“Al-Jabari will remain an active member of the government’s advisory body, playing a role in the defeat of the Iranian-backed [i.e., Houthi] coup… and building a federal Yemen based on justice and equality,” SABA quoted Hadi as saying.

Al-Jabari, for his part, has vowed to continue playing a role in the defense of Yemen’s “legitimate” — i.e., Saudi-backed — government and in the “reconstitution of Yemen’s state institutions”.

He first announced his resignation earlier this week in an interview on state television.

During the interview, al-Jabari also called for “correcting” Yemen’s relationship with a Saudi-led Arab coalition cobbled together three years ago to fight the Houthis. He also denied speculation that Hadi was being kept under “house arrest” by Saudi authorities in Riyadh.

In a related development, the Yemeni army on Thursday said that eight Houthi rebels had been killed in airstrikes carried out by the Saudi-led coalition in Yemen’s northwestern Hajjah province.

According to army spokesmen, the airstrikes targeted a concentration of Houthi fighters southeast of Hajjah’s Midi Directorate.

“The strikes hit a tunnel in which Houthi fighters were hiding, killing eight of them and injuring a number of others,” read an army statement.

Houthi spokesmen, for their part, have yet to respond to the claims.

Impoverished Yemen has remained in disarray since 2014, when Shia Houthi rebels — who Riyadh accuses of being Iranian proxies — overran much of the country, including capital Sanaa. The conflict escalated one year later when a Saudi-led Sunni-Arab coalition unleashed a devastating air campaign on Yemen aimed at rolling back Houthi gains. (AA)


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Thailand bus crash kills 17

BANGKOK (AFP): At least 17 people were killed and dozens of others wounded when a bus travelling in northeastern Thailand veered off the road and smashed into a tree, authorities said Thursday.

The accident occurred Wednesday evening in Thailand’s Nakhon Ratchasima province with the double decker bus carrying around 50 people returning home from a holiday.

“The current death toll is 17, and 33 are injured,” an official from the Nakhon Ratchasima provincial emergency medical service told AFP, speaking on condition of anonymity.

Photos in local media of the accident’s aftermath showed part of the bus lying on its side and officials standing beside a row of body bags.

Among the injured, some 10 people are in critical condition and receiving care at a nearby hospital, the official added.

The head of the Nakhon Ratchasima disaster prevention and mitigation department said the bus driver lost control while the vehicle was going downhill, before it veered off the road and jumped a traffic island then smashed into a large tree. “The bus was torn into two parts,” he said.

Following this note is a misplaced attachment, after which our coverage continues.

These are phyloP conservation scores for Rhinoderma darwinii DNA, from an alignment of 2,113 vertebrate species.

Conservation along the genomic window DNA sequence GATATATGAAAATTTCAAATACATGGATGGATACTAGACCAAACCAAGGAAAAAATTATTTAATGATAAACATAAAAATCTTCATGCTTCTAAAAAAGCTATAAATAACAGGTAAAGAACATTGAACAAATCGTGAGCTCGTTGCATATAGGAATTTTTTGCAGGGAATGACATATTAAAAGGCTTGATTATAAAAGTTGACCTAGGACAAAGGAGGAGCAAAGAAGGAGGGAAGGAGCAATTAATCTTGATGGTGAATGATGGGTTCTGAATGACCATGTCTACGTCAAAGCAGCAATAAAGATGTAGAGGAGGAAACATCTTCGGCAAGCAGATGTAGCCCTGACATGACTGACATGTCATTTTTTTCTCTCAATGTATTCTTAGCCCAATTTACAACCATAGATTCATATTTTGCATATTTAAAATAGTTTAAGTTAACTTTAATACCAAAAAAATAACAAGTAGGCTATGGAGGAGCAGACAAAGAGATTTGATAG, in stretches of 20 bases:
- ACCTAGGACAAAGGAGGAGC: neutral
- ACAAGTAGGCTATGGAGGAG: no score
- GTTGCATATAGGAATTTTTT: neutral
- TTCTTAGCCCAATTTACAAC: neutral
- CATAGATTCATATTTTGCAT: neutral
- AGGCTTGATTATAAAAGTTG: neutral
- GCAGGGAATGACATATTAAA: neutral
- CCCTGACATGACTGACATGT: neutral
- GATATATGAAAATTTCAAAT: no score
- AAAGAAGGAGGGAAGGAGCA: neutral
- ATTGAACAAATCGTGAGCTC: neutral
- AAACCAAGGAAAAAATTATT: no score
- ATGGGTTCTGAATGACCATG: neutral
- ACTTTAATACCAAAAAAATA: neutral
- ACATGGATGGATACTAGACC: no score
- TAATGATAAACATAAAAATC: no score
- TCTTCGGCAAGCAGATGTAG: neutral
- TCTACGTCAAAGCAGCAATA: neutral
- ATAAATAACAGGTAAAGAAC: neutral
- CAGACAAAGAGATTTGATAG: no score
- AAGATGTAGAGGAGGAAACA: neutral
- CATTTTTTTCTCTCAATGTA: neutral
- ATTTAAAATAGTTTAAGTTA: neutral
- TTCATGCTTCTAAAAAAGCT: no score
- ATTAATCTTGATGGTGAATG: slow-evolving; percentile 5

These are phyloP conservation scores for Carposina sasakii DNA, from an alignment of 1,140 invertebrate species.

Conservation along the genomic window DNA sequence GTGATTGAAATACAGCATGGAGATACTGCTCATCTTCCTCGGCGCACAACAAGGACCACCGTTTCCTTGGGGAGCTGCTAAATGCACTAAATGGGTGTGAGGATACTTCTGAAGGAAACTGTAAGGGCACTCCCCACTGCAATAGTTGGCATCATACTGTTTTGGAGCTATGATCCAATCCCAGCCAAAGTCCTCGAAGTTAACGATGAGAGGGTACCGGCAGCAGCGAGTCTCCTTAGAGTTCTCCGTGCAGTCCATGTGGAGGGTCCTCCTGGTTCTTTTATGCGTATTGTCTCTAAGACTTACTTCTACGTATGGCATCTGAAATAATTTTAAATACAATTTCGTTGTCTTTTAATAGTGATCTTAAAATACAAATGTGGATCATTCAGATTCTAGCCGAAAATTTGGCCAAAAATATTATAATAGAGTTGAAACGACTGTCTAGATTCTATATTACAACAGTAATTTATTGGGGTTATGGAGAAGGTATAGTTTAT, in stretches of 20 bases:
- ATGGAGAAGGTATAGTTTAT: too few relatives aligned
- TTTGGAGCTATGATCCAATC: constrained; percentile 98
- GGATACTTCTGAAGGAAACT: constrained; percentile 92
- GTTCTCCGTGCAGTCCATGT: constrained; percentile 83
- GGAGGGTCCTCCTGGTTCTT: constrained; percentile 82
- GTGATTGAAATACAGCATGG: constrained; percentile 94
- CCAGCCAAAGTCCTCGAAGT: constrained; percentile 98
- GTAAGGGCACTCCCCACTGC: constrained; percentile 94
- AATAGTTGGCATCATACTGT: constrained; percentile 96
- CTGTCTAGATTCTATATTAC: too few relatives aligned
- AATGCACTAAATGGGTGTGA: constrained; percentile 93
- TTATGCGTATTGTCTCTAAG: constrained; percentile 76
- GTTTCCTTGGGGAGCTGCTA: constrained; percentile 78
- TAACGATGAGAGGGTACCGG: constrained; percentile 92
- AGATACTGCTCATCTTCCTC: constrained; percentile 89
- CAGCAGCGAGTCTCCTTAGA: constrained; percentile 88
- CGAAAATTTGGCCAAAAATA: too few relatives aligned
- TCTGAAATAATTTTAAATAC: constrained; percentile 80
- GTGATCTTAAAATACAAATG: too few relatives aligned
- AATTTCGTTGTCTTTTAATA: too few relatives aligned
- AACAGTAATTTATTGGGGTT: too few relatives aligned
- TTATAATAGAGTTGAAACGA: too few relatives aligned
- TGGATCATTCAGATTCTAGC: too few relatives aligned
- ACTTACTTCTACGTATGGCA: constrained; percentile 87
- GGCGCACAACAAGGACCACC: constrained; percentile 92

Lieutenant Colonel Pornpattana Pisitkarn from the Udomsap police station near where the accident occured said the bus breaks appeared to have failed.

Thailand’s roads are some of the most lethal in the world, killing around 24,000 people each year according to the World Health Organization.

More than half of accidents involve motorcycles, bicycles and pedestrians though bus crashes involving tourists and migrant workers are also common.

In November 13 Myanmar nationals were killed when their van collided with a truck in central Thailand and burst into flames.

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Facebook investors fret over costs as Zuckerberg apologizes

WASHINGTON  (Reuters): Facebook Inc Chief Executive Mark Zuckerberg’s apology for mishandling user data and some limited proposals for change at the social network drew mixed responses on Thursday, while Wall Street analysts worried about costs and a loss of trust.

Another pair of major brokerages cut price targets for a stock that has shed around $50 billion in value since Monday. Shares in the company fell as much as 2.5 percent in heavy trading.

In Washington, Zuckerberg’s media rounds did little to satisfy lawmakers in either political party who demanded this week the billionaire testify before Congress.

Facebook was expected to brief two additional congressional committees on Thursday. Executives met with staff for the House Energy and Commerce Committee on Wednesday for nearly two hours to discuss the allegations of improper use of data on 50 million users by political consultancy Cambridge Analytica.

Facebook Deputy Chief Privacy Officer Rob Sherman and other executives were unable to answer many questions at Wednesday’s meeting, according to two aides who were present.